I'm not a huge fan of zombie apocalypse stories, but After the END manages its setting fairly well despite some technical issues (the "skip read text" function also skips unread text) and a few text errors.

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Title: Cooked with Love
Developer: STARDUSTSODA
Original release date: March 31, 2019
Platforms: Windows, Mac, Linux
Availability: itch.io (free/PWYW)
Approximate time for completion: 30 minutes

College student Perry (nameable) finds themself in a dilemma after they finally ask their crush Lily out—their wallet goes missing the night they planned to take her out to a fancy restaurant! They come up with the idea of a home-cooked meal instead, but Perry has never cooked before, and there's not a whole lot for them to work with. Luckily, Perry's roommate Brooks is there to provide emotional support (not during the date. That would just be weird).

A fun, short VN with a crafting minigame and a great sense of humor, Cooking with Love is extremely polished for a jam game, featuring animations and simple customization (name entry, short/long hair, pants/skirt, he/she/they pronouns). If it weren't for its short length, I wouldn't be surprised to see something like this as a commercial game.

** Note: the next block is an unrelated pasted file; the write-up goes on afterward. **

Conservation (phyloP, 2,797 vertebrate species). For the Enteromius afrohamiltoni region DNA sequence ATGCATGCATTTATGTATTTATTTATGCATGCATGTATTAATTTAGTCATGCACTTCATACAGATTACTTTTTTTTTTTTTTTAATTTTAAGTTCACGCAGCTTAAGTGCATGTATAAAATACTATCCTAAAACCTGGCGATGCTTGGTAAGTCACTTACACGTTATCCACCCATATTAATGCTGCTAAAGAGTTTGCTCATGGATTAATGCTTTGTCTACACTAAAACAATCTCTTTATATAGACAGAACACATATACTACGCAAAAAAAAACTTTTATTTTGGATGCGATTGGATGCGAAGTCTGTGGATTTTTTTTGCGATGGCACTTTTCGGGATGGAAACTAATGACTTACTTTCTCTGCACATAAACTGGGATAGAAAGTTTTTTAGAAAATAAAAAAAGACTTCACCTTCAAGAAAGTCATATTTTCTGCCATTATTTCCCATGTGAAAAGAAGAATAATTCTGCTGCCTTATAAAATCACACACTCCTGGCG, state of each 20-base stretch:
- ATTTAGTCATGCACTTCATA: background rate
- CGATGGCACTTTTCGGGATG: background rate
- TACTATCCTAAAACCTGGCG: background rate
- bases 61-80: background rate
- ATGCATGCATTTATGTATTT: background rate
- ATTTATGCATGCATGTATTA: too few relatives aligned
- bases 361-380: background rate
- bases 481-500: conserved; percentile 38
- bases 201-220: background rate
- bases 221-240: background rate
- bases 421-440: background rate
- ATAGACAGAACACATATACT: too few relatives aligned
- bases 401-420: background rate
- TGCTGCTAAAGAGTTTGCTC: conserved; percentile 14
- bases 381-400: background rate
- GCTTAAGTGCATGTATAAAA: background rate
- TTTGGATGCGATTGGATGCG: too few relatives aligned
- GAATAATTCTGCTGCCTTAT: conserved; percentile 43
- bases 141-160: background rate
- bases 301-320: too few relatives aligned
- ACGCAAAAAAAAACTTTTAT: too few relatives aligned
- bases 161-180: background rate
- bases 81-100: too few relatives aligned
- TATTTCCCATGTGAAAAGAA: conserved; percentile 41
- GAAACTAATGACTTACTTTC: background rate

One of the highlights of the game is trying out different combinations of food to see what "dishes" you get; I didn't think you could turn all that into...those.

Also, I think I have a crush on Lily too. Oops.

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Title: Seven Seasonings
Developer: Sleepy Agents
Original release date: March 30, 2019
Platforms: Windows, Mac, Linux
Availability: itch.io (free/PWYW)
Approximate time for completion: 30 minutes

A surreal VN with a unique aesthetic and an interesting soundtrack. The game makes use of an inventory system, randomized stats, map movement, and a simple trading mechanic; I'm not entirely sure how (or if) they affect the story. Seven Seasonings is one of those stories where I'm not quite certain what happened or what any of it meant, but it provides an interesting topic to think about.

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Title: One Last Salty Kiss
Developer: fullmontis
Original release date: March 31, 2019
Platforms: Windows, Mac, Linux
Availability: itch.io (free/PWYW)
Approximate time for completion: 50 minutes

A kinetic novel about a newly-single man who finds an unconscious woman on the beach one night; what results is an emotional vignette about life, death, and the roles our memories play in our well-being. I felt the whole thing moved too fast; I'm not a fan of stories where the couple goes from zero to True Love in the space of two days.

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Title: Charles 2.0
Developer: Team Conwolf
Original release date: March 31, 2019
Platforms: Windows, Mac, Linux, Android
Availability: itch.io (free/PWYW)
Approximate time for completion: 40 minutes

Charles 2.0 has what's probably the best logline of the jam:

You're the President, but you have no memories. Crap.